“APC in Government shall muster the political will to wage strident war against corruption; otherwise our post-oil-economy will be disastrous,” the manifesto stated.
“It is our considered view that none of our cardinal programs will succeed if the current level of corruption and looting going on in the land is allowed to continue.
“We shall plug all leakages which accelerate monumental corruption, recover looted funds, cap and trim unwarranted allowances to public office holders.”
With a view to sanitising the electoral process if it comes to power, the APC also adopted for its manifesto some recommendations of the defunct Electoral Reform Committee, otherwise known as Uwais Panel, set up by late President Umaru Yar’Adua.
Among the recommendations listed on Page 6 under the same section, are that it will “make the appointment of the chairman and top officials of the National and State Electoral Commissions public” and that the “Burden of Proof shall rest on the Electoral Commissioners.” It did not expatiate on the recommendations.
On power, APC said in Section 4 Page 8 of the document that it will pursue the expansion of electricity generation and distribution of up to 40,000 megawatts in the four to eight years of its administration.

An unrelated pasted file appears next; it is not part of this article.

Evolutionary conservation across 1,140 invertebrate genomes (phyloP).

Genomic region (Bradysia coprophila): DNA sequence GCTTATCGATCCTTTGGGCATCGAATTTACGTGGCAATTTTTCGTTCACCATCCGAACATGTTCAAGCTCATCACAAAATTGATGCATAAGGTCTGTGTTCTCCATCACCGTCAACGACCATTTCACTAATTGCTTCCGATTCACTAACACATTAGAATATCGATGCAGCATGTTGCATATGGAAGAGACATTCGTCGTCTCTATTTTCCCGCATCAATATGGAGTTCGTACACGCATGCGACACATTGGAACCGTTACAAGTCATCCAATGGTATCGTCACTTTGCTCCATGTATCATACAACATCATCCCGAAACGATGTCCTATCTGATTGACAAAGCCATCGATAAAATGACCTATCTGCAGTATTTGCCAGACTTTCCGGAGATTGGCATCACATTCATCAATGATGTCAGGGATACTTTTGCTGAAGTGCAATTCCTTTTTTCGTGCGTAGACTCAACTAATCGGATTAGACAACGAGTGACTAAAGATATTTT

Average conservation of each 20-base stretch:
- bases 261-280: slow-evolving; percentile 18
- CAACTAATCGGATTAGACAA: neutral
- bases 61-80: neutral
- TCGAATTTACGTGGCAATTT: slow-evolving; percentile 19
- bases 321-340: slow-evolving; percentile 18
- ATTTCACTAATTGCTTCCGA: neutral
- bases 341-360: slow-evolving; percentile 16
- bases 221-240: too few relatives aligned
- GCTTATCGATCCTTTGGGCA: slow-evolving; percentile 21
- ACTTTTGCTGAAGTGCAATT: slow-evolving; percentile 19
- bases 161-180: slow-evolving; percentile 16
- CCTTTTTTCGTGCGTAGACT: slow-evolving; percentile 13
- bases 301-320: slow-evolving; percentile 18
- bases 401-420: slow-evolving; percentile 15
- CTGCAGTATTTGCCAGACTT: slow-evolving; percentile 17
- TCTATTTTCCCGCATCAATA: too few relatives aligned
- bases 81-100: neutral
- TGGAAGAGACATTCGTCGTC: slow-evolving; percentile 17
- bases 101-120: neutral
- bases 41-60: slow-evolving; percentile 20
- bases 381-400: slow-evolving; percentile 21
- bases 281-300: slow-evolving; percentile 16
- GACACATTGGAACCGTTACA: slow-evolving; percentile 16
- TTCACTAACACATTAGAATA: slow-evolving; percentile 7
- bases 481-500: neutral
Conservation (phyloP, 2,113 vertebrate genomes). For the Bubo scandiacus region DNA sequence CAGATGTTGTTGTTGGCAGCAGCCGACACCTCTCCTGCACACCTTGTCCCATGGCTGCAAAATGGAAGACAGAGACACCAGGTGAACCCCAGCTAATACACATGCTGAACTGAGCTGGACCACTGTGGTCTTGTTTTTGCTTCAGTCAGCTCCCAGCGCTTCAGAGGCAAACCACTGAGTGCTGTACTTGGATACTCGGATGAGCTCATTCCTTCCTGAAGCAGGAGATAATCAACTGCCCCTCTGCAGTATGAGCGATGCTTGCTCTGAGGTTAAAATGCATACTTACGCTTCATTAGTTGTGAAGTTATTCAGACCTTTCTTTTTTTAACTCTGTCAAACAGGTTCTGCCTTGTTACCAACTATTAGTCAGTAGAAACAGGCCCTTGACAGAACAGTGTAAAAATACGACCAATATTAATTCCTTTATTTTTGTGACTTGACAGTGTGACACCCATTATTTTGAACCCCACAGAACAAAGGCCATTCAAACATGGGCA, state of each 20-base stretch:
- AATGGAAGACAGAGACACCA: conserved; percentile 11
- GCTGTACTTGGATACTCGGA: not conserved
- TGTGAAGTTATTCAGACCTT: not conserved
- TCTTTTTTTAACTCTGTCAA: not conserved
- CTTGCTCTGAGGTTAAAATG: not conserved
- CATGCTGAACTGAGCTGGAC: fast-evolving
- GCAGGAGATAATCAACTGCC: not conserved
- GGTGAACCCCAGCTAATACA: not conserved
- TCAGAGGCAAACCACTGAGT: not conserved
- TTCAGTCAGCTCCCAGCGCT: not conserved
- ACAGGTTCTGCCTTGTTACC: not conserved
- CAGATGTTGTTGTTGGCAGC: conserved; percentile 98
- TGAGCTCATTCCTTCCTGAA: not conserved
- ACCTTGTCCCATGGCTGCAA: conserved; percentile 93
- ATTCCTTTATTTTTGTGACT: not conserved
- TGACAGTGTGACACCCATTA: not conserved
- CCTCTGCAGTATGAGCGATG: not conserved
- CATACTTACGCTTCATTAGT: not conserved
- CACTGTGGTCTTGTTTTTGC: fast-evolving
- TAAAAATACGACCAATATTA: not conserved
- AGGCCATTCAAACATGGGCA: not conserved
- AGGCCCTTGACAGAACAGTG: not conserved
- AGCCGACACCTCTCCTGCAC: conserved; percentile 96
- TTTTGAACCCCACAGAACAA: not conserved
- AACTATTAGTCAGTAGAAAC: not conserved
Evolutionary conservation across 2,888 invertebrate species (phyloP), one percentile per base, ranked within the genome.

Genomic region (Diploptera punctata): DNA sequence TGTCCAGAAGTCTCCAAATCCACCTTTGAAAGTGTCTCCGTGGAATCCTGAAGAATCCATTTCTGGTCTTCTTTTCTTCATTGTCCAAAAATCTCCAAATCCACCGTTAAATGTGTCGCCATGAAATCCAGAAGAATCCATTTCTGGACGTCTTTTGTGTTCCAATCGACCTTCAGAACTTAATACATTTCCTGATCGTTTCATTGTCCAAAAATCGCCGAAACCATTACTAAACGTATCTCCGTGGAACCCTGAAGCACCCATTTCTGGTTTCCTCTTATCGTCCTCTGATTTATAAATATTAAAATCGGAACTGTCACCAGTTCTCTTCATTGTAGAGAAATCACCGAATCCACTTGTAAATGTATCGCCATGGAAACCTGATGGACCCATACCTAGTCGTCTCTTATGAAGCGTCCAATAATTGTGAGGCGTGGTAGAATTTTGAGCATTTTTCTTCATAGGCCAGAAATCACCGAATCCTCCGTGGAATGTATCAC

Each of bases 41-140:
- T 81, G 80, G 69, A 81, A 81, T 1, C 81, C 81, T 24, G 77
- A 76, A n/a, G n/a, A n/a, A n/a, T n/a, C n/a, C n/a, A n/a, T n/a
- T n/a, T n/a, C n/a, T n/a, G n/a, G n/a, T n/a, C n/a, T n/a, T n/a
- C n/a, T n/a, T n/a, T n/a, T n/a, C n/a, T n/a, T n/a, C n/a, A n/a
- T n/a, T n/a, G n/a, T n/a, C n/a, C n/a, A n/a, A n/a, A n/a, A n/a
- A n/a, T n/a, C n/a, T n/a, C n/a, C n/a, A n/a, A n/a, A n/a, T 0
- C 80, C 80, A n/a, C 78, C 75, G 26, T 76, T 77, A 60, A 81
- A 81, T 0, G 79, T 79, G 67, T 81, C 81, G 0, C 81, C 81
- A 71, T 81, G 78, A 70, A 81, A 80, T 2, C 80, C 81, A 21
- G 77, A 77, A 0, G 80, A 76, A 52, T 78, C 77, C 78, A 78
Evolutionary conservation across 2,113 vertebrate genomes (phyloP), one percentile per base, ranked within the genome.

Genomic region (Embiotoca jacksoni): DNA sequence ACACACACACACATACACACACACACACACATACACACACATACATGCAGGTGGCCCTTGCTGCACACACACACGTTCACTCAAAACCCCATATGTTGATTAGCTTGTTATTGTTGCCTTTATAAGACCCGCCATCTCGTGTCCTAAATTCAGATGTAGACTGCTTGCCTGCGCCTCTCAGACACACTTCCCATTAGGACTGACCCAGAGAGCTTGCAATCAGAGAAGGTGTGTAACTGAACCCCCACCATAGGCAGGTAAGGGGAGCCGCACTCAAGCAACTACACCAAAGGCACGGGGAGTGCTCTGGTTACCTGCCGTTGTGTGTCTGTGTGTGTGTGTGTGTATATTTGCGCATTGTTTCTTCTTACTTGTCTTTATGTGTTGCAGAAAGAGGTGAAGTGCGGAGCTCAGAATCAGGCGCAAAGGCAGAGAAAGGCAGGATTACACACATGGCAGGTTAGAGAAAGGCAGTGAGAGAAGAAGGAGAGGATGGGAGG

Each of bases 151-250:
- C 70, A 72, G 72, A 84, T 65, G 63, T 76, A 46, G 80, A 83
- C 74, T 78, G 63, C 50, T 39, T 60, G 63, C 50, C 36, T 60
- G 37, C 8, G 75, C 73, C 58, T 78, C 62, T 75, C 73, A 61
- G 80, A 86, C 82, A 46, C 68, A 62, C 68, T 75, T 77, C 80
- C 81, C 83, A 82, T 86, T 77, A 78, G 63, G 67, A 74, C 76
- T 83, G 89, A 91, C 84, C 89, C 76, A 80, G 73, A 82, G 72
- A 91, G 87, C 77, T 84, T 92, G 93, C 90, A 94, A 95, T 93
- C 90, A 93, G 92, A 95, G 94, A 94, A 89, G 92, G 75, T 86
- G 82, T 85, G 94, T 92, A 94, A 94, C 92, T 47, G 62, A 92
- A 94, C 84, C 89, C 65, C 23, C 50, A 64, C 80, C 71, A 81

It added, “The party will also work assiduously at making available power from renewable energy sources such as coal solar, wind and biomass for domestic and industrial use, whenever these prove viable.”
The APC also said in Section 23 Page 25 of the manifesto that, upon its assumption of office, it will begin wide consultations to amend the Constitution with a view to decentralizing the police command and expand local content.
It also promised to establish a well-trained, adequately equipped and goals-driven Serious Crime Squad to combat terrorism, kidnapping, armed robbery, militancy, ethno-religious and communal clashes nationwide.
On politics and governance enunciated in Section 24 Page 26 of the document, APC promised among other things, to initiate action to amend the constitution with a view to devolving powers, duties and responsibilities to states and local governments in order to entrench Federalism and the Federal Spirit; remove immunity from prosecution for elected public officers in criminal cases; ensure full implementation of the Freedom of Information (FoI) Act so that government held data set can be requested and used by the media and public at large and then publish at large, and then on regular basis; and restructure government for a leaner, more efficient and less expensive public service.
“APC believes that our politics is broke. Our nation urgently needs fundamental political reform and improvement in governance to make it more transparent and accountable,” the manifesto stressed.
On the social scene, APC also said it would not only invest in massive human capital that would encourage the youth, it promised to “assist Nollywood to fully develop into world-class industry that can compete effectively with Hollywood and Bollywood in due course.